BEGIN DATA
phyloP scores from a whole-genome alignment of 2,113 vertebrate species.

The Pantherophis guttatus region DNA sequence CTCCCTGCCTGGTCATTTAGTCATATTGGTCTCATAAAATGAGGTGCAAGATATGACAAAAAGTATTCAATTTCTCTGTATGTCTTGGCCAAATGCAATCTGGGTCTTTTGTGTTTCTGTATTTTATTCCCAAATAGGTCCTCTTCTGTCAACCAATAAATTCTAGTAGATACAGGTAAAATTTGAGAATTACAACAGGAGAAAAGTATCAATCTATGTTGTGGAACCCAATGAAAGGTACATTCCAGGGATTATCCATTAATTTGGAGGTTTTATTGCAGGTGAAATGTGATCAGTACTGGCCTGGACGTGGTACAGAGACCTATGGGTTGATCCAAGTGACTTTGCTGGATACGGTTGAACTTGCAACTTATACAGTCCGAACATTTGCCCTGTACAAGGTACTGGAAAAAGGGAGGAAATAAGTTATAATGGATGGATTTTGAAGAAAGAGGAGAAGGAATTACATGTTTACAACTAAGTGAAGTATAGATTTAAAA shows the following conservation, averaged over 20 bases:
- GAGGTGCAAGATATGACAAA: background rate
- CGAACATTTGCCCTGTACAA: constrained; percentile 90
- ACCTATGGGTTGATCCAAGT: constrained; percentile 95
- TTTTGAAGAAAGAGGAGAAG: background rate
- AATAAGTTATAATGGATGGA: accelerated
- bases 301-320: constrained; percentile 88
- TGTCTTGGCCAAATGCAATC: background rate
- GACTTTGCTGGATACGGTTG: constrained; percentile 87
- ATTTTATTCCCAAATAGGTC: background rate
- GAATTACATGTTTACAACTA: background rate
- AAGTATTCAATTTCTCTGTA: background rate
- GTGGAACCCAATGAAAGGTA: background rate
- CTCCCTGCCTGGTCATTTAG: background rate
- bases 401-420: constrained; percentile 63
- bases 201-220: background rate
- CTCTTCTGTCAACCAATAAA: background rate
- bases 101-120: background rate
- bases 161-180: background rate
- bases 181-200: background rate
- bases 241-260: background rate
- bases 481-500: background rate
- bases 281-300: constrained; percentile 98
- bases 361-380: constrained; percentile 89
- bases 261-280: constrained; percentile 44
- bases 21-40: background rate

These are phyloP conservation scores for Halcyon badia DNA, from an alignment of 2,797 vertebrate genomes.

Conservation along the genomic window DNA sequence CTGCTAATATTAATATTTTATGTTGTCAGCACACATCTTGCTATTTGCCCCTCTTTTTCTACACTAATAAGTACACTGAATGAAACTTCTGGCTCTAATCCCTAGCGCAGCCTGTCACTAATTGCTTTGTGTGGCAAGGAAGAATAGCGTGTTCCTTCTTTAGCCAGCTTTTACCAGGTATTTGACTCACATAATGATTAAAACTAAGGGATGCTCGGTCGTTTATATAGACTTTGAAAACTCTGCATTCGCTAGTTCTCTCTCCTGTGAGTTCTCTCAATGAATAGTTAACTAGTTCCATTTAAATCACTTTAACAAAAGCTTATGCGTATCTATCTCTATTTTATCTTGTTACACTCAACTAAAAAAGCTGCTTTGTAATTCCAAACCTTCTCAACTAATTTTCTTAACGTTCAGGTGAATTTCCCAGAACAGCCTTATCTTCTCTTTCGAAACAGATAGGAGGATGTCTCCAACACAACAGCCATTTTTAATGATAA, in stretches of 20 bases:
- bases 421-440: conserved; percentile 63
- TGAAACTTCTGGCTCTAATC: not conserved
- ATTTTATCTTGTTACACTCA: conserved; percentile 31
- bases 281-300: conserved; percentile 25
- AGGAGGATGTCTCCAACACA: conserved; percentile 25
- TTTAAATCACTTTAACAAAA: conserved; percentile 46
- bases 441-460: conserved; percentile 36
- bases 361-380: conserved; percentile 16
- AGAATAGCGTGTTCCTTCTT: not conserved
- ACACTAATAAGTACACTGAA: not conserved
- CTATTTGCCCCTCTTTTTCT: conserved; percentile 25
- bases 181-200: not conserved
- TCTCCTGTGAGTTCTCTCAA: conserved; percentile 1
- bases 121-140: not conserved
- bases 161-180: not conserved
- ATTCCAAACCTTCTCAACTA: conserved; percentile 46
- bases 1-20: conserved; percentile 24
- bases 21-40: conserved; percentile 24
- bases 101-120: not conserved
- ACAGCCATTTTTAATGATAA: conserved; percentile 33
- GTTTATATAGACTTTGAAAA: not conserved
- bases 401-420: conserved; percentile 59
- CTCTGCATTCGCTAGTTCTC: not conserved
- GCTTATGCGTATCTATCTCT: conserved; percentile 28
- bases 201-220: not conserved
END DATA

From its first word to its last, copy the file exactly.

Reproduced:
phyloP scores from a whole-genome alignment of 2,113 vertebrate species.

The Pantherophis guttatus region DNA sequence CTCCCTGCCTGGTCATTTAGTCATATTGGTCTCATAAAATGAGGTGCAAGATATGACAAAAAGTATTCAATTTCTCTGTATGTCTTGGCCAAATGCAATCTGGGTCTTTTGTGTTTCTGTATTTTATTCCCAAATAGGTCCTCTTCTGTCAACCAATAAATTCTAGTAGATACAGGTAAAATTTGAGAATTACAACAGGAGAAAAGTATCAATCTATGTTGTGGAACCCAATGAAAGGTACATTCCAGGGATTATCCATTAATTTGGAGGTTTTATTGCAGGTGAAATGTGATCAGTACTGGCCTGGACGTGGTACAGAGACCTATGGGTTGATCCAAGTGACTTTGCTGGATACGGTTGAACTTGCAACTTATACAGTCCGAACATTTGCCCTGTACAAGGTACTGGAAAAAGGGAGGAAATAAGTTATAATGGATGGATTTTGAAGAAAGAGGAGAAGGAATTACATGTTTACAACTAAGTGAAGTATAGATTTAAAA shows the following conservation, averaged over 20 bases:
- GAGGTGCAAGATATGACAAA: background rate
- CGAACATTTGCCCTGTACAA: constrained; percentile 90
- ACCTATGGGTTGATCCAAGT: constrained; percentile 95
- TTTTGAAGAAAGAGGAGAAG: background rate
- AATAAGTTATAATGGATGGA: accelerated
- bases 301-320: constrained; percentile 88
- TGTCTTGGCCAAATGCAATC: background rate
- GACTTTGCTGGATACGGTTG: constrained; percentile 87
- ATTTTATTCCCAAATAGGTC: background rate
- GAATTACATGTTTACAACTA: background rate
- AAGTATTCAATTTCTCTGTA: background rate
- GTGGAACCCAATGAAAGGTA: background rate
- CTCCCTGCCTGGTCATTTAG: background rate
- bases 401-420: constrained; percentile 63
- bases 201-220: background rate
- CTCTTCTGTCAACCAATAAA: background rate
- bases 101-120: background rate
- bases 161-180: background rate
- bases 181-200: background rate
- bases 241-260: background rate
- bases 481-500: background rate
- bases 281-300: constrained; percentile 98
- bases 361-380: constrained; percentile 89
- bases 261-280: constrained; percentile 44
- bases 21-40: background rate

These are phyloP conservation scores for Halcyon badia DNA, from an alignment of 2,797 vertebrate genomes.

Conservation along the genomic window DNA sequence CTGCTAATATTAATATTTTATGTTGTCAGCACACATCTTGCTATTTGCCCCTCTTTTTCTACACTAATAAGTACACTGAATGAAACTTCTGGCTCTAATCCCTAGCGCAGCCTGTCACTAATTGCTTTGTGTGGCAAGGAAGAATAGCGTGTTCCTTCTTTAGCCAGCTTTTACCAGGTATTTGACTCACATAATGATTAAAACTAAGGGATGCTCGGTCGTTTATATAGACTTTGAAAACTCTGCATTCGCTAGTTCTCTCTCCTGTGAGTTCTCTCAATGAATAGTTAACTAGTTCCATTTAAATCACTTTAACAAAAGCTTATGCGTATCTATCTCTATTTTATCTTGTTACACTCAACTAAAAAAGCTGCTTTGTAATTCCAAACCTTCTCAACTAATTTTCTTAACGTTCAGGTGAATTTCCCAGAACAGCCTTATCTTCTCTTTCGAAACAGATAGGAGGATGTCTCCAACACAACAGCCATTTTTAATGATAA, in stretches of 20 bases:
- bases 421-440: conserved; percentile 63
- TGAAACTTCTGGCTCTAATC: not conserved
- ATTTTATCTTGTTACACTCA: conserved; percentile 31
- bases 281-300: conserved; percentile 25
- AGGAGGATGTCTCCAACACA: conserved; percentile 25
- TTTAAATCACTTTAACAAAA: conserved; percentile 46
- bases 441-460: conserved; percentile 36
- bases 361-380: conserved; percentile 16
- AGAATAGCGTGTTCCTTCTT: not conserved
- ACACTAATAAGTACACTGAA: not conserved
- CTATTTGCCCCTCTTTTTCT: conserved; percentile 25
- bases 181-200: not conserved
- TCTCCTGTGAGTTCTCTCAA: conserved; percentile 1
- bases 121-140: not conserved
- bases 161-180: not conserved
- ATTCCAAACCTTCTCAACTA: conserved; percentile 46
- bases 1-20: conserved; percentile 24
- bases 21-40: conserved; percentile 24
- bases 101-120: not conserved
- ACAGCCATTTTTAATGATAA: conserved; percentile 33
- GTTTATATAGACTTTGAAAA: not conserved
- bases 401-420: conserved; percentile 59
- CTCTGCATTCGCTAGTTCTC: not conserved
- GCTTATGCGTATCTATCTCT: conserved; percentile 28
- bases 201-220: not conserved